|VI, 7||<<||Chateaubriand's memoirs||>>||VII, 1|
Bonaparte is not long dead. Since I have come knocking on Washington’s door, the parallel between the founder of the United States and the Emperor of the French naturally springs to mind; even more appropriately, at the moment I trace these lines, Washington himself is no more. Ercilla, fighting and singing in Chile, stopped in the midst of his journey to tell of the death of Dido; I halt at the beginning of my travels, in Pennsylvania, in order to compare Washington and Bonaparte. I would rather not have concerned myself with them until the point where I had met Napoleon; but if I came to the edge of my grave without having reached the year 1814 in my tale, no one would then know anything of what I would have written concerning these two representatives of Providence. I remember Castelnau: like me Ambassador to England, who wrote like me a narrative of his life in London. On the last page of Book VII, he says to his son: ‘I will deal with this event in Book VIII,’ and Book VIII of Castelnau’s Memoirs does not exist: that warns me to take advantage of being alive.
Washington did not belong, as Bonaparte did, to that race of beings that exceed human stature. There was nothing astonishing about him; he was not placed in a vast theatre; he did not deal with the most able generals and the most powerful monarchs of his time: he did not speed from Memphis to Vienna, from Cadiz to Moscow: he acted defensively with a handful of citizens in a land not yet famous, within a narrow circle of domestic hearths. He did not give himself over to battles that recalled the triumphs of Arbela and Pharsalus; he did not overthrown thrones in order to create others from their ruins; he never said to kings at his door:
- ‘That they were long overdue, and that Attila was bored.’
A degree of silence envelops Washington’s actions; he moved slowly; one might say that he felt charged with future liberty, and that he feared to compromise it. It was not his own destiny that inspired this new species of hero: it was that of his country; he did not allow himself to enjoy what did not belong to him; but from that profound humility what glory emerged! Search the woods where Washington’s sword gleamed: what do you find? Tombs? No; a world! Washington has left the United States behind for a monument on the field of battle.
Bonaparte shared no trait with that serious American: he fought amidst thunder in an old world; he thought about nothing but creating his own fame; he was inspired only by his own fate. He seemed to know that his project would be short, that the torrent which falls from such heights flows swiftly; he hastened to enjoy and abuse his glory, like fleeting youth. Following the example of Homer’s gods, in four paces he reached the ends of the world. He appeared on every shore; he wrote his name hurriedly in the annals of every people; he threw royal crowns to his family and his generals; he hurried through his monuments, his laws, his victories. Leaning over the world, with one hand he deposed kings, with the other he pulled down the giant, Revolution; but, in eliminating anarchy, he stifled liberty, and ended by losing his own on his last field of battle.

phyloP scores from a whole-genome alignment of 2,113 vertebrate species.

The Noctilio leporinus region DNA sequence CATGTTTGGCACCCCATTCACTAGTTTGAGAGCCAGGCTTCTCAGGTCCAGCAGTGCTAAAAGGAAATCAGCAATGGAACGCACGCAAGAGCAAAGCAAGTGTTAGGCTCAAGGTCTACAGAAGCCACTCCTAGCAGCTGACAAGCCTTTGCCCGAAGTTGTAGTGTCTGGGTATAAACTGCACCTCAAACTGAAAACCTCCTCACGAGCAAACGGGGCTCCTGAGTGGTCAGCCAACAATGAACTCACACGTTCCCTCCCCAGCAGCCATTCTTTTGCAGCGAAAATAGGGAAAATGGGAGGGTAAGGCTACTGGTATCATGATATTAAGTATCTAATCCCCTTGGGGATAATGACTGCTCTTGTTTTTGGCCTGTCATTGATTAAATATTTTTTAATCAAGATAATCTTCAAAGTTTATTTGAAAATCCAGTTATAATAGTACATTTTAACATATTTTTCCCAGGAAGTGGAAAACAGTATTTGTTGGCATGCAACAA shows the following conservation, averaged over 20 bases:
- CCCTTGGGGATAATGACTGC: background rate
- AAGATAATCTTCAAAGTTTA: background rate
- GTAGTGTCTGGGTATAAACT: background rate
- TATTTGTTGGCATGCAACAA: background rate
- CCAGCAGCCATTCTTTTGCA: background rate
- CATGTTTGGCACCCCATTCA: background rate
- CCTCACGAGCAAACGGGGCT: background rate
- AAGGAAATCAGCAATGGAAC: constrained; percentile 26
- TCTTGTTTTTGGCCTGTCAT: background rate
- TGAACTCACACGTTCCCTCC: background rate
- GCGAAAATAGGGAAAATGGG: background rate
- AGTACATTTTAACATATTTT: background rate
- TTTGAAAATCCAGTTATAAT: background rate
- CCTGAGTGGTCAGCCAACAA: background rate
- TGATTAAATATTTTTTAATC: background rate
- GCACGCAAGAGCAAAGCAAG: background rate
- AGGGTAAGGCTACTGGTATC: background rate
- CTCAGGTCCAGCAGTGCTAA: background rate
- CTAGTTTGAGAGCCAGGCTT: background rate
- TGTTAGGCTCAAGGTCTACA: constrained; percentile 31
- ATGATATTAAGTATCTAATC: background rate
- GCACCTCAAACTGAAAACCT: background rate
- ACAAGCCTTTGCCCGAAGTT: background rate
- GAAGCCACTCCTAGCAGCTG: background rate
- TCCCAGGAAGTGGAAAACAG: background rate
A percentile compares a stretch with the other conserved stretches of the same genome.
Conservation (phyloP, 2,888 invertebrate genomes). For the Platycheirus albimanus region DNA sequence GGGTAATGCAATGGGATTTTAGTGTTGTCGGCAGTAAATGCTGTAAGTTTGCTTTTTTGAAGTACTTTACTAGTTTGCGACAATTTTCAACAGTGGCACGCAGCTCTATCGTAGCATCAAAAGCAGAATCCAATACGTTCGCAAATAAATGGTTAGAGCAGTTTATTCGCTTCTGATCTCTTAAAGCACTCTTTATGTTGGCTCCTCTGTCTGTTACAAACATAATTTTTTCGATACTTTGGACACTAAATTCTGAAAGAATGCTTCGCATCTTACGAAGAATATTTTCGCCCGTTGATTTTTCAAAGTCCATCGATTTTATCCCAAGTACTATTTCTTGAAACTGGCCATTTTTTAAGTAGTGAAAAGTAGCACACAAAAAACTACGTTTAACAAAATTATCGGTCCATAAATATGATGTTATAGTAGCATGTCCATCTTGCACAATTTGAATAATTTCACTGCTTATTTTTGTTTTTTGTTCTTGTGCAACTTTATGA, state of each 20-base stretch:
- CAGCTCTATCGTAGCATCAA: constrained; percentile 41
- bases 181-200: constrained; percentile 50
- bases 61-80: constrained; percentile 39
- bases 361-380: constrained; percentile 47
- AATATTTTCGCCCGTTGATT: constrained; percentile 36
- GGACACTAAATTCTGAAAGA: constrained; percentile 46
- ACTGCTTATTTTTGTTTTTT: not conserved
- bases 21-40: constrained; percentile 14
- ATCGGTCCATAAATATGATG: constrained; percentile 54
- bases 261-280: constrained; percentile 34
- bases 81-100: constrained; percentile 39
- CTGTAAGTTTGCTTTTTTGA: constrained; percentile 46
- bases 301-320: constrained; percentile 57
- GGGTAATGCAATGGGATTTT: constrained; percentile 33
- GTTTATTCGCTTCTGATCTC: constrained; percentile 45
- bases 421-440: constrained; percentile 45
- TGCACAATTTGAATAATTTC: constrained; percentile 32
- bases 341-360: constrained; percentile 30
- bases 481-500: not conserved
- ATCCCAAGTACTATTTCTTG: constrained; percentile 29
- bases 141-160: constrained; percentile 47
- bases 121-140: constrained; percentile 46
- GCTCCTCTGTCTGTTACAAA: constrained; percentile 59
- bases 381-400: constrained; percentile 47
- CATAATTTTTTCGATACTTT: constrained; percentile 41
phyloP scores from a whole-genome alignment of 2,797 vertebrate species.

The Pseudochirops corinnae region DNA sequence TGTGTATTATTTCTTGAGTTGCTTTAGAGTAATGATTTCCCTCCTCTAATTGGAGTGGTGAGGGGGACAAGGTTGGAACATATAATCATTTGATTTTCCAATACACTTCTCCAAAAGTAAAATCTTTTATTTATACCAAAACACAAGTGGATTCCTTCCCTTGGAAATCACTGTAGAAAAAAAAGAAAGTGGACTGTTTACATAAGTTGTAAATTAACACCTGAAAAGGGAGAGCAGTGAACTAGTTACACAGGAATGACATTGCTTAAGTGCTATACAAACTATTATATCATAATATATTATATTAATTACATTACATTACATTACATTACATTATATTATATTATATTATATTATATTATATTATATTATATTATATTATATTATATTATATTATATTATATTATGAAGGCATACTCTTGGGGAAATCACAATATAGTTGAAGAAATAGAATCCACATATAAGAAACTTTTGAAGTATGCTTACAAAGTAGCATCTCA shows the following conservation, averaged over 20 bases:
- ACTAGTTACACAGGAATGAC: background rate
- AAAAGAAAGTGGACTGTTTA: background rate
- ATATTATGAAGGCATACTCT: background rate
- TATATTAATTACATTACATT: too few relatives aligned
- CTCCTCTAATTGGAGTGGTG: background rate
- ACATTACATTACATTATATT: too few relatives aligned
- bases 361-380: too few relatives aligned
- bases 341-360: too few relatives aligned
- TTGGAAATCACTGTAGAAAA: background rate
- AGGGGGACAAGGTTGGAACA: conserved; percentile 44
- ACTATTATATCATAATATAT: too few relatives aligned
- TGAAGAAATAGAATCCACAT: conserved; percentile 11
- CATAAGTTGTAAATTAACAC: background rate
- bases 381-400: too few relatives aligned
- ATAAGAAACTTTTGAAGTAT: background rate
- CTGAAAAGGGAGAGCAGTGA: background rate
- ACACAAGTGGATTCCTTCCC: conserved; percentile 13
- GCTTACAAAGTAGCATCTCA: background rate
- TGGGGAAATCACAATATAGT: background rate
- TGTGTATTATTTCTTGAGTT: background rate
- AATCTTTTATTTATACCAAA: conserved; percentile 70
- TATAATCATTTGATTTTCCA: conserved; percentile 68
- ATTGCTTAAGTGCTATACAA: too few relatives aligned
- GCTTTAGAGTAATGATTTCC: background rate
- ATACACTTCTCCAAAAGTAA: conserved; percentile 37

Each was rewarded according to his efforts: Washington brings a nation to independence; a justice at peace, he falls asleep beneath his own roof in the midst of his compatriots’ grief and the veneration of nations.
Bonaparte robs a nation of its independence: deposed as emperor, he is sent into exile, where the world’s anxiety still does not think him safely enough imprisoned, guarded by the Ocean. He dies: the news proclaimed on the door of the palace in front of which the conqueror had announced so many funerals, neither detains nor astonishes the passer-by: what have the citizens to mourn?
Washington’s Republic lives on; Bonaparte’s empire is destroyed. Washington and Bonaparte emerged from the womb of democracy: both of them born to liberty, the former remained faithful to her, the latter betrayed her.
Washington acted as the representative of the needs, the ideas, the enlightened men, the opinions of his age; he supported, not thwarted, the stirrings of intellect; he desired only what he had to desire, the very thing to which he had been called: from which derives the coherence and longevity of his work. That man who struck few blows because he kept things in proportion has merged his existence with that of his country: his glory is the heritage of civilisation; his fame has risen like one of those public sanctuaries where a fecund and inexhaustible spring flows.
Bonaparte might have enriched public life equally; he acted on the most intelligent, bravest, most brilliant nation on earth. What a ranking he would have today if he had joined magnanimity to whatever he possessed of the heroic, if, at once Washington and Bonaparte, he had appointed liberty as the sole legatee of his glory!
But that giant never linked his own destiny to that of his contemporaries; his genius belonged to the modern age: his ambition was that of ancient times; he could not see that the miracles of his life were worth more than a coronet, and that such Gothic ornaments suited him ill. At one moment he launched himself at the future, at another he fell back into the past; and whether he stirred or followed the current of his time, with his prodigious force he drove on or held back the waves. Men were in his eyes only a means to power; no identification was established between their happiness and his own: he promised to deliver them, and he enchained them; he isolated himself from them, they distanced themselves from him. The Egyptian Pharaohs sited their funeral pyramids not among flowering meadows, but in the midst of sterile sands; those great tombs stand like eternity in the solitude: Bonaparte built the monument to his fame in their image.